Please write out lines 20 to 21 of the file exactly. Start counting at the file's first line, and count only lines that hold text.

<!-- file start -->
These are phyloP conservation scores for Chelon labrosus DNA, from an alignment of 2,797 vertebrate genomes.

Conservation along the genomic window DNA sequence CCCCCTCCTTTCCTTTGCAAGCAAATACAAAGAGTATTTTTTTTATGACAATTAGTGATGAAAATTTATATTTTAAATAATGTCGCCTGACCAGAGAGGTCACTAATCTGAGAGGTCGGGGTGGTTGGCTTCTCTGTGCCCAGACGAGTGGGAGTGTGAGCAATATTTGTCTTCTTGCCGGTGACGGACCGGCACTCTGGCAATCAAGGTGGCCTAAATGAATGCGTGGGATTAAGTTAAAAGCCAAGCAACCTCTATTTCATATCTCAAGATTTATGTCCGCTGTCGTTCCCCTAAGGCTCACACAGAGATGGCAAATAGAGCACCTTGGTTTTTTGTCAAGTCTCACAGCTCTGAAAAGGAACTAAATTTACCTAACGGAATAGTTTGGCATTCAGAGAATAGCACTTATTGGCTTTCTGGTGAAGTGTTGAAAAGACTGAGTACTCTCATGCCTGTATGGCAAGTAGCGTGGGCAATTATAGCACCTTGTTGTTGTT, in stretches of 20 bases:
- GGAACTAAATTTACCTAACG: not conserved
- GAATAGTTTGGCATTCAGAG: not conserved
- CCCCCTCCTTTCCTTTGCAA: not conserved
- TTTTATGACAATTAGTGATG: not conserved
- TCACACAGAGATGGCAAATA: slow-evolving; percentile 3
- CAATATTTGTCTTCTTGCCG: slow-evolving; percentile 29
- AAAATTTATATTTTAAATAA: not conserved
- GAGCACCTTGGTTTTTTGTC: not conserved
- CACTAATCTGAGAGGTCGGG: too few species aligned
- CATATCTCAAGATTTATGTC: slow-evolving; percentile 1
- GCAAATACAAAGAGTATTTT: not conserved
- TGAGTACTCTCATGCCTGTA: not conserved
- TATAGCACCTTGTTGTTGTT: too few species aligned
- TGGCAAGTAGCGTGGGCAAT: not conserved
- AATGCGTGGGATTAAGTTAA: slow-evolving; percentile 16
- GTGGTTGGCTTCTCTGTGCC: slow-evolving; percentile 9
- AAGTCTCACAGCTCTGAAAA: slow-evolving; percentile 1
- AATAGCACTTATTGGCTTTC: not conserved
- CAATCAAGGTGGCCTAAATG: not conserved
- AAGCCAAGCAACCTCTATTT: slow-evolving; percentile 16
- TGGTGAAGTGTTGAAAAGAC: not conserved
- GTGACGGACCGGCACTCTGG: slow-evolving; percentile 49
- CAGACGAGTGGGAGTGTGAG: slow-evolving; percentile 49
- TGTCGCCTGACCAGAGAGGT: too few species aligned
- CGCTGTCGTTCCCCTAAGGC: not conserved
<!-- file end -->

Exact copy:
- AATAGCACTTATTGGCTTTC: not conserved
- CAATCAAGGTGGCCTAAATG: not conserved